published by Tom Sullivan on Wed, 2012-11-14 00:29
Recently in Bahrain, protesters took to the streets to show support for the families of the scores of demonstrators killed by regime forces over the past year. They were however met with teargas and rubber bullets. Surrounding these events Saudi Arabia has agreed on purchasing billions of dollars worth of weapons from the United States to keep US protection viable.
published by Tom Sullivan on Sat, 2012-09-29 14:22
Bahrain's Shia opposition says a teenage protester has been killed in violent clashes with police in the capital Manama. Police fired tear-gas and stun grenades to disperse demonstrators, who were throwing stones and petrol bombs. They have been demanding equal rights from the Sunni monarchy for over a year now.
published by Tom Sullivan on Fri, 2012-09-21 08:49
Bahrain authorities has been violently clamping down on protests for the past 18 months, with accusations of brutality by the regime. However, the kingdom has pledged to improve on its treatment of political activists and try to prevent violence against ethnic and religious communities. That's after criticism and recommendations from the UN Human Rights body. But western leaders effectively closed their eyes to what's happening in the country, with other concerns in the region.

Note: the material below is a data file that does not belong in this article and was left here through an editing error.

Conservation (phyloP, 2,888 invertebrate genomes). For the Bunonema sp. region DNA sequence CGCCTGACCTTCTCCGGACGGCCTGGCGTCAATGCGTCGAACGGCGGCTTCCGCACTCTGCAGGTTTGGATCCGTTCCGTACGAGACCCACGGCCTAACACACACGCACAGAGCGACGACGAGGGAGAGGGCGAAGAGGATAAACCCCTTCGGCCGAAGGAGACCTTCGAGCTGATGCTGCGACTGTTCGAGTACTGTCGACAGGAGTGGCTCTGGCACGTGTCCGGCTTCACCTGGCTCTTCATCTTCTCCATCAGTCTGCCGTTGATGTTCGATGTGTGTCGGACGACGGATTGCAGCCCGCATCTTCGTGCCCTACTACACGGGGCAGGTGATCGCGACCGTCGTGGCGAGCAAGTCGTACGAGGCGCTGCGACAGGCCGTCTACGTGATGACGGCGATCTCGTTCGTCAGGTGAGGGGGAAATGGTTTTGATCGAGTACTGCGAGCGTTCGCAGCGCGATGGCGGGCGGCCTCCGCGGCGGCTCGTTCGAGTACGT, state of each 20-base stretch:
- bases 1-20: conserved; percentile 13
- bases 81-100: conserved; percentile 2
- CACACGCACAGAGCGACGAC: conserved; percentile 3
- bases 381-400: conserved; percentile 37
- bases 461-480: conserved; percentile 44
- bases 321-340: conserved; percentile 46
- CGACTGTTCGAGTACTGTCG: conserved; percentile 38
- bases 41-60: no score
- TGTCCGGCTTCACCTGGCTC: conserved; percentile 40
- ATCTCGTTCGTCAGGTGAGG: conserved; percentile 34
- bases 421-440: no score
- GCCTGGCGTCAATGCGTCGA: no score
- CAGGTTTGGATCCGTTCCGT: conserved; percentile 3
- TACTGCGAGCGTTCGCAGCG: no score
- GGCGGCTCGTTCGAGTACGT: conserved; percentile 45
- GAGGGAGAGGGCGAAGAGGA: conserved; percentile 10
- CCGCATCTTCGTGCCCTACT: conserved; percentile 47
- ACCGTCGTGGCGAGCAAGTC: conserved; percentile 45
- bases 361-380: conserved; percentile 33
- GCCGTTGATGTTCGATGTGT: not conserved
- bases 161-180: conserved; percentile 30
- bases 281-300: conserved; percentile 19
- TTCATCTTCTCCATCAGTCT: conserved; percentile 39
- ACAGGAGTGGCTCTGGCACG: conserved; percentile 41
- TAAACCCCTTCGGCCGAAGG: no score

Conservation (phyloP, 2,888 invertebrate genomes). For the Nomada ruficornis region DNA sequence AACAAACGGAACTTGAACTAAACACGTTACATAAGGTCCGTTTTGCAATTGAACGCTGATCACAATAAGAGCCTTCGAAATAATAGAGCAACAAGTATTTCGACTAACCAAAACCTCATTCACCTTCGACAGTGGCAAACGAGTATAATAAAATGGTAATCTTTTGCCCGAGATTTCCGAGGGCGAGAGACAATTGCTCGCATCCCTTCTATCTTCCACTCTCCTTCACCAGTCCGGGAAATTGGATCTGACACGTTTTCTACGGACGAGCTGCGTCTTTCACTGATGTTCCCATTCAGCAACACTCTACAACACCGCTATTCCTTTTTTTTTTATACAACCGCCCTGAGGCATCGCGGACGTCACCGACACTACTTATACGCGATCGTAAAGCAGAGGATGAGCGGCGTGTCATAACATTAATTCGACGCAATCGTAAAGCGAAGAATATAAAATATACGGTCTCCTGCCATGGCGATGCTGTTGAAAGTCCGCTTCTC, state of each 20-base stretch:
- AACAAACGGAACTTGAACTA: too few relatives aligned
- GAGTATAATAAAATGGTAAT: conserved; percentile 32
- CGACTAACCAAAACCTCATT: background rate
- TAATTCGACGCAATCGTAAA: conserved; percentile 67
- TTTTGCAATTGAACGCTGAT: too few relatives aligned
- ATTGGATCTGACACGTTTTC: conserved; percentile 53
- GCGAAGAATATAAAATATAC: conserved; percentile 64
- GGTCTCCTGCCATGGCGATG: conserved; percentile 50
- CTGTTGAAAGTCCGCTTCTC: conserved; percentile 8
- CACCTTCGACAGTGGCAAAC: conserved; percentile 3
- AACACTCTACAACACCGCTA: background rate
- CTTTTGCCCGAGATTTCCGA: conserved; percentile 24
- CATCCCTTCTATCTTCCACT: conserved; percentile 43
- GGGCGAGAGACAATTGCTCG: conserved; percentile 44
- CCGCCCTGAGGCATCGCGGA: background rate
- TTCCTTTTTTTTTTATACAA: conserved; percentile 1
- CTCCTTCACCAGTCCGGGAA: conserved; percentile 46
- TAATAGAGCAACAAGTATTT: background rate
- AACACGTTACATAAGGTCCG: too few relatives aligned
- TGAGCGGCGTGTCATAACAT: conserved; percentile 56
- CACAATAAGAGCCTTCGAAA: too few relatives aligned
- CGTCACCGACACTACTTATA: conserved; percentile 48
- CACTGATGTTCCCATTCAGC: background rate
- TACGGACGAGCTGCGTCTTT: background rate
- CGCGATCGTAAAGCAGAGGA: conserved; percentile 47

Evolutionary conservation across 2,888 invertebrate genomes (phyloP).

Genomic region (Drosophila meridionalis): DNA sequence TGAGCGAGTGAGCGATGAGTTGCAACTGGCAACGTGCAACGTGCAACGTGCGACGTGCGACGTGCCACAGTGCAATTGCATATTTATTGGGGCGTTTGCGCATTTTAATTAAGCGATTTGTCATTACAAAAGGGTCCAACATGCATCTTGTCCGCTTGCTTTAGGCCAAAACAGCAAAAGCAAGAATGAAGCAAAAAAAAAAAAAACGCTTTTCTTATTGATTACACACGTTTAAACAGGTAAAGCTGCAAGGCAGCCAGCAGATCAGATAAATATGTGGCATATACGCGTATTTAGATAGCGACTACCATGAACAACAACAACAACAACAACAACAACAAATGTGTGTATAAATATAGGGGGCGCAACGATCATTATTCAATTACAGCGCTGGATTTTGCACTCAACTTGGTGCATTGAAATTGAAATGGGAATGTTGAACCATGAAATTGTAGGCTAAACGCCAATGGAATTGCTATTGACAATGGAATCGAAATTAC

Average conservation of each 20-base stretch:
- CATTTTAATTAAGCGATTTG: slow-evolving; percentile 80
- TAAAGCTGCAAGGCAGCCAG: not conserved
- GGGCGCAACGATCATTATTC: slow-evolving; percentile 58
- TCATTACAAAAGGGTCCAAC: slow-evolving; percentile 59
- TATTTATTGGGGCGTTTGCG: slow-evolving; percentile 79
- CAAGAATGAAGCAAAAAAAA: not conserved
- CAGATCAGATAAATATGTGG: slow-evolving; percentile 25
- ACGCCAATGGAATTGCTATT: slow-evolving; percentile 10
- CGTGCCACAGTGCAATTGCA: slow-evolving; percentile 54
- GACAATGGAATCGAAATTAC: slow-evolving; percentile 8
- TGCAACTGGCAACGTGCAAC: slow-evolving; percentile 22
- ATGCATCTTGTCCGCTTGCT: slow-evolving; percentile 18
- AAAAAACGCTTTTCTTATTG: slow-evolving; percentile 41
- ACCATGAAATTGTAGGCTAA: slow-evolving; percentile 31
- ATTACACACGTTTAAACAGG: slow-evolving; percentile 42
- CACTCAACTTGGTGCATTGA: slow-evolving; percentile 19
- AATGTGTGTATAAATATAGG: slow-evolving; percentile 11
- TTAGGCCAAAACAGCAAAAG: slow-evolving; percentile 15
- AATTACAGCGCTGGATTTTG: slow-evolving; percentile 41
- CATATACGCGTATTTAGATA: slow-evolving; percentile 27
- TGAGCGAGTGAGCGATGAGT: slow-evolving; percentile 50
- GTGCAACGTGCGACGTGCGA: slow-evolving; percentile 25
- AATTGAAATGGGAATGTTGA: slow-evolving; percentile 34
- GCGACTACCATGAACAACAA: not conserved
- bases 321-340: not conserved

published by Tom Sullivan on Fri, 2011-06-10 08:50
Max Keiser and co-host, Stacy Herbert, report on thieves, hustlers, bankers and a Saudi prince. In the second half of the show, Max talks to Rick Falkvinge of the Swedish Pirate Party, about copyright and hot war between hackers and NATO.
The posting claimed that the biggest single supporter of the anti-government demonstrations was the political section of the U.S. Embassy. The head of the office, the blog claimed, was "a person of Jewish origin named Ludovic Hood," and charged: "He's the one who trained and provoked the demonstrators to clash with the army". Hood also was "the one" telling the opposition of the steps they should take "to inflame the situation," the posting claimed.
Houda Nonoo, Bahrain's Jewish Ambassador to the US, is one of Bahrain’s 36 remaining Jews. “We are all cousins,” says Nonoo. A high proportion hold important political positions. Bahraini Jews historically got along well with Gentiles. Following the declaration of the State of Israel in 1948, rioters (suspected non-Bahraini foreigners) tore through the Jewish quarter in Manama, looting houses and destroying property.
Houda Ezra Nonoo is a Bahraini of Iraqi descent representing an embattled Sunni dynasty that has ruled over a Shi’ite majority for centuries. If those circumstances weren’t loaded enough, Nonoo, Bahrain’s envoy to Washington, is the first Jewish ambassador in the Arab world’s recorded history.
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